In our last blog, we talked about how sometimes the clicks reported by LinkedIn, Facebook or other digital advertising platforms don’t always jive with what you see in Google Analytics. In this article, we are going to tell you about a nifty little tool – the UTM code – that will make it easier for you to track those ad clicks (and more!) through to your analytics.
There’s a very good chance that you are interacting with UTM codes, and you don’t even realize it. Once you know what to look for you can spot them hiding in plain sight in digital ads, social media posts, blogs, and other online scenarios.
What are UTM Codes?
Let’s start with the basics. UTM stands for Urchin Tracking Module. UTM codes are short strings of information that allow marketers and businesses to track the effectiveness of marketing campaigns. Say your campaign consists of several different digital ads as well as an e-newsletter. You can assign each campaign element a different code so that you know which element generates the most engagement. The codes consist of the following parameters:
URL – the specific web pages being tracked by an individual URL tagging campaign
Source – identifies referrer or where the traffic comes from like Google, Facebook, or Newsletter
Medium – specifies the marketing medium like cost per click, banner, email
Campaign – name of your marketing effort or campaign so you can identify which of your efforts was responsible for the web traffic
You also can incorporate additional parameters like terms and content if you need further tracking differentiators.
When to Use UTM Codes
Use UTM Code any time you want to know if users are engaging with your marketing activities. UTM codes are perfect for social media, blog posts, and email blasts. UTM codes will help you to better understand which types of content resonate with your customers and which don’t.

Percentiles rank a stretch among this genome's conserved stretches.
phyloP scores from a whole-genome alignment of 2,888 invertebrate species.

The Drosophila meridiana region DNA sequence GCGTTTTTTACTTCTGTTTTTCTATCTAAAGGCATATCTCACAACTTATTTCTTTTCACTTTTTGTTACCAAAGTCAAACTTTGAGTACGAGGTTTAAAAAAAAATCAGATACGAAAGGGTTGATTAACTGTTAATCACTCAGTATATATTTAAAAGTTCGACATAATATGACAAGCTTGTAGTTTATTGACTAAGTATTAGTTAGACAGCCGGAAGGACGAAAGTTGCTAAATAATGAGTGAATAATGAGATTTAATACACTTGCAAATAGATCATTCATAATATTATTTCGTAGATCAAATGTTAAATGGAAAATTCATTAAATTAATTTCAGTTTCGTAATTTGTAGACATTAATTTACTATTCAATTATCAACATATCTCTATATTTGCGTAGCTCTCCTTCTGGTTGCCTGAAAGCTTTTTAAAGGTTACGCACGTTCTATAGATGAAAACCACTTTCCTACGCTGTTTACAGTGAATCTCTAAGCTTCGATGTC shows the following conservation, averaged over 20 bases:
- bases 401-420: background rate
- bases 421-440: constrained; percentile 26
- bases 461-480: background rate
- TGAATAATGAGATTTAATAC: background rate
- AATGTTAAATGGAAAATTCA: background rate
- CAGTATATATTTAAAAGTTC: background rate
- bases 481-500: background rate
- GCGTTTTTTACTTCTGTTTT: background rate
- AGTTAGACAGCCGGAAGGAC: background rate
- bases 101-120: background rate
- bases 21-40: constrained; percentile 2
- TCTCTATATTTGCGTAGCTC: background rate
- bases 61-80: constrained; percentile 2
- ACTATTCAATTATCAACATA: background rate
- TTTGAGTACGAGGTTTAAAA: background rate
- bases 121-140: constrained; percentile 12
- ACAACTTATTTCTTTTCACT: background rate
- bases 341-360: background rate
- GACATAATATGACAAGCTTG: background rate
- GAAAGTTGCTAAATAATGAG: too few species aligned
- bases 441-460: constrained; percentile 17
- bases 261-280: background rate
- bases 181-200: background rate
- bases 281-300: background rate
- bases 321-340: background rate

For example, you might want to start an ad campaign on Facebook. You can create a UTM code with your Campaign parameter as “Facebook” and your Medium as “social.” Your unique URL would be the page you’re advertising on Facebook. Posting this URL on the ad will tell you how many clicks the post received, where they came from, and what they did while they were on the page. If you wanted to use Google Ads instead of Facebook Ads, then you would create a UTM with your Campaign parameters as “google” and your medium as “search.”
Here’s an example I found in my Facebook feed:
And the UTM code for the ad:
How Do They Work
The UTM codes are automatically detected by Google Analytics and other analytics tools. Users who have clicked on the UTM Code link can be isolated from other traffic which allows you to see the number of clicks and how they engage once they get to the website. You can measure the amount of time on the page, if they visited other pages on the site, and the bounce rate.
How Do I Create a UTM Code?
Fortunately, UTM codes are easy to create with the help of a few different tools. A simple Google search will bring up dozens of UTM creation sites, like UTM Tag Builder.
UTM Codes are a powerful tool to help you track marketing campaigns and measure the success of your efforts. There are plenty of opportunities to use UTM codes, so make sure you are taking full advantage of them!